Project

Feeding China

With its growing middle class and epic environmental problems, China embodies many of the world’s food security challenges. U.S. agribusiness companies and experts have solutions—“Americanizing” food production in China.

In "Feeding China," Lynn Hicks and Rodney White explore the transformation of agriculture in China, the role of Iowa and U.S. agribusinesses, and the costs and benefits of this relationship.

Iowa is in a special position not only because of its agricultural prowess, but because of its connection with China’s new leader, Xi Jinping. His reforms include modernizing agriculture. Officials believe this will lead to new opportunities in China. At the same time, there’s skepticism and caution over Chinese eagerness to tap into U.S. agricultural expertise. This has played out in the recent debate over Shuanghui International Holdings’ purchase of Smithfield Foods, as well as espionage cases involving seed corn.

Will U.S. solutions fit China’s unique needs and challenges? And what are the lessons for the rest of a hungry world, where food productivity must double by some estimates to feed a global population of 9 billion by 2050? Feeding the world is big business for Iowa, through exporting tractors and commodities and creating higher yielding seeds. Are the hungry and under-nourished benefiting from this relationship as well? Does the answer rest in Iowa-style agriculture—with big farms, monoculture crop systems, chemically intensive production and high technology? Or, as a recent report by the U.N. Commission on Trade and Development recommends, does the world need small-scale, sustainable, more diverse agriculture?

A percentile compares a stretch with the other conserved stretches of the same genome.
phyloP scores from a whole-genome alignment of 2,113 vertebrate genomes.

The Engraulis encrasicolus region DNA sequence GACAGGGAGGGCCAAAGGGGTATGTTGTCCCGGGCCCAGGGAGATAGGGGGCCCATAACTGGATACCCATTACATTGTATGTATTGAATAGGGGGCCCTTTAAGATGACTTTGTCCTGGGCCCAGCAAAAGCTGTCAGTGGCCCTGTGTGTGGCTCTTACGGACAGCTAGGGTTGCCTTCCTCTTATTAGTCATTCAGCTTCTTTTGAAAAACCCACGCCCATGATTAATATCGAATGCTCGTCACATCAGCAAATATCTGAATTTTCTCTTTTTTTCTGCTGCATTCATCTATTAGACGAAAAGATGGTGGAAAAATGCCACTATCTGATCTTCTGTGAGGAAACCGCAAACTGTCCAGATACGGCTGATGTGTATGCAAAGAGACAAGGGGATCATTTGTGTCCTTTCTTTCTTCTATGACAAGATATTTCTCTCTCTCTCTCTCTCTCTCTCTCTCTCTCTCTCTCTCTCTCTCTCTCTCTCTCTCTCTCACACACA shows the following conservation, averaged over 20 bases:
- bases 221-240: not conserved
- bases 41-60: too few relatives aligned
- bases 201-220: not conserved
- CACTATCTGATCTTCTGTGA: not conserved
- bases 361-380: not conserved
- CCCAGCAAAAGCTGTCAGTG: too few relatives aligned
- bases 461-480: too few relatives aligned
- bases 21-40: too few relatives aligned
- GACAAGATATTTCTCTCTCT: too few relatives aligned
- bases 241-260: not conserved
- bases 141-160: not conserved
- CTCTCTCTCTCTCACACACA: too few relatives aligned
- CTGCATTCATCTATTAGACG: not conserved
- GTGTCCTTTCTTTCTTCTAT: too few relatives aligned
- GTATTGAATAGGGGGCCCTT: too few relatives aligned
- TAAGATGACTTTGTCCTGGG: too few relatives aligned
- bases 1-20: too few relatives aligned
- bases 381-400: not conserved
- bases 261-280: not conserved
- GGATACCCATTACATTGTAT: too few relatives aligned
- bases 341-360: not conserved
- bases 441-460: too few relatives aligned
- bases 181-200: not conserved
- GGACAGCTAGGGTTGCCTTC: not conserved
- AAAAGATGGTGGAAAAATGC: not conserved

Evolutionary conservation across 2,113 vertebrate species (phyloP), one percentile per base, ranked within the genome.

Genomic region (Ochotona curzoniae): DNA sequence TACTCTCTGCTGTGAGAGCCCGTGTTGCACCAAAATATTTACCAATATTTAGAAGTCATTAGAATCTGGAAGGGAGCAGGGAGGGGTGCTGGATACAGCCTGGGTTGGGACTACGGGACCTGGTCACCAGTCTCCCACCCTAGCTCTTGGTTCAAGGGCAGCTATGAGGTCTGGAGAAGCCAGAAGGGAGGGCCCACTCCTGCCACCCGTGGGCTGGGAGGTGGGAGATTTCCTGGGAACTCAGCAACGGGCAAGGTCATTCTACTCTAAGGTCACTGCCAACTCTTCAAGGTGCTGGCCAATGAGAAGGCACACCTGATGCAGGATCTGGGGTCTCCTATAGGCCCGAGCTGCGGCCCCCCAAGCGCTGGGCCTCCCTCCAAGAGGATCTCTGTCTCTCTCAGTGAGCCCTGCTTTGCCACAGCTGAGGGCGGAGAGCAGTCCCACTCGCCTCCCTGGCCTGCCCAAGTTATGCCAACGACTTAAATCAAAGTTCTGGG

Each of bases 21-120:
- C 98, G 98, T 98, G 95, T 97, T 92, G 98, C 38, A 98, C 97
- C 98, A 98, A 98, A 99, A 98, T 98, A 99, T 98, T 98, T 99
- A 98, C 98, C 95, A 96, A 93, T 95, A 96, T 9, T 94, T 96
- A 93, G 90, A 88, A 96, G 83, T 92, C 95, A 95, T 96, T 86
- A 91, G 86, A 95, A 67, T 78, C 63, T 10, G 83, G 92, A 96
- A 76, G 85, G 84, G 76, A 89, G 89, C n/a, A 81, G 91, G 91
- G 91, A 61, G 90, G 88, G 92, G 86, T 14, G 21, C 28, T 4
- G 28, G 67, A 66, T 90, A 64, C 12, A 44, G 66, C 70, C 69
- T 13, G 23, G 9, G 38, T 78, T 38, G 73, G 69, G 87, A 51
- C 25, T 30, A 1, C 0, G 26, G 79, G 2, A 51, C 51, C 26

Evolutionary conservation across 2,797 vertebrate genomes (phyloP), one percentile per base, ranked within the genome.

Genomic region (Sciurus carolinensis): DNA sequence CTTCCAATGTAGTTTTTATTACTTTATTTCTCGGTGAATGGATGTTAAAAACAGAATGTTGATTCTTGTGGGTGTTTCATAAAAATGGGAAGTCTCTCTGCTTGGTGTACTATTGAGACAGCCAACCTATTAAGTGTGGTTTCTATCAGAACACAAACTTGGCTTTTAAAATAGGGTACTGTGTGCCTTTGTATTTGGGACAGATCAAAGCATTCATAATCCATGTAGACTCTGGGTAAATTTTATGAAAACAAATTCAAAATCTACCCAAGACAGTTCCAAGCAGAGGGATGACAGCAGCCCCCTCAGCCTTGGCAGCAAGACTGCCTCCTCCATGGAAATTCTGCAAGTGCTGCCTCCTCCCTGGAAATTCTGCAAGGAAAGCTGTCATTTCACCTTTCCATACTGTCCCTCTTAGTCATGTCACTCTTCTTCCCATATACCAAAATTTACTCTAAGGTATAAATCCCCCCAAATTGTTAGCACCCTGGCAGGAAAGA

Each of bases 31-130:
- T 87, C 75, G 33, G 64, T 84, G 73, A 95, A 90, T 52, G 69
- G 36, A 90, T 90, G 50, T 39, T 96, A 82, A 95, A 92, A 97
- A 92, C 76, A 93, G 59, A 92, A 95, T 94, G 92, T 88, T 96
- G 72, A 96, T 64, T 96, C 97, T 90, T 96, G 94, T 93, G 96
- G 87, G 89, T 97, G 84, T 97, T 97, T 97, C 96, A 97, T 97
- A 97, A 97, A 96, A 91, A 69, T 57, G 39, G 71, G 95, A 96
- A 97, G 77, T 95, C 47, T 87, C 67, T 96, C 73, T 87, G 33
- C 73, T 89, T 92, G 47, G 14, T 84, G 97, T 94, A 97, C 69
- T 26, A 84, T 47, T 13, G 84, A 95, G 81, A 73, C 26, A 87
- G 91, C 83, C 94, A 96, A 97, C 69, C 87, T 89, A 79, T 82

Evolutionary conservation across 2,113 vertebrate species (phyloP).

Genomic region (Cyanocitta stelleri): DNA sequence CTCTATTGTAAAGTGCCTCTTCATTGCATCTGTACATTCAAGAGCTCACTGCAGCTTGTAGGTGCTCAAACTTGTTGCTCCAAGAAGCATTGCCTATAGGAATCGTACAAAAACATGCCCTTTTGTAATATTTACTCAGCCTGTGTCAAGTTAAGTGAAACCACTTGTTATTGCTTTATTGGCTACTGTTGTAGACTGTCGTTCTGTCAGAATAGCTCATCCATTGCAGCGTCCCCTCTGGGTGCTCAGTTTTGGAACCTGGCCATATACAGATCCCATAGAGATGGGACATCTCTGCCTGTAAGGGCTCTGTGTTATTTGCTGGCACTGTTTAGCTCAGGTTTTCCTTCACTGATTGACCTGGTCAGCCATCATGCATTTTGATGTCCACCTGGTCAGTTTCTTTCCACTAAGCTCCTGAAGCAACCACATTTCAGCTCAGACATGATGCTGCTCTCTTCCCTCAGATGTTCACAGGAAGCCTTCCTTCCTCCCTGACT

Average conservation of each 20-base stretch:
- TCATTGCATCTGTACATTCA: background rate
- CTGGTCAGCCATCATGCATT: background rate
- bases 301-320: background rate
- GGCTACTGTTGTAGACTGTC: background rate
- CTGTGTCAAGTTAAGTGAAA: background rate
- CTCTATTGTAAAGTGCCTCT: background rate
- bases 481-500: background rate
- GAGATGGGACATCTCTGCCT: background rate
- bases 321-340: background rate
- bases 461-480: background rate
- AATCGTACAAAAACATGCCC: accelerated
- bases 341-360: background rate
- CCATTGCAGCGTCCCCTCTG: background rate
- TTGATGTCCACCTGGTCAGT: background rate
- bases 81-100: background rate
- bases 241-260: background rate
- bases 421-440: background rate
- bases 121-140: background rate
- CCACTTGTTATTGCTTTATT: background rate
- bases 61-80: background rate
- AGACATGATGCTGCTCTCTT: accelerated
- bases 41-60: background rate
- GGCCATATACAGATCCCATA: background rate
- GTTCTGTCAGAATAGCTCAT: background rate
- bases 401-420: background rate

October 17, 2014|

China: Harvest in the Yellow River Valley

As millions of Chinese migrate to cities for jobs and labor becomes scarce, many smallholder farmers are deciding to rent their land to larger growers or pay others to plant and harvest their crops.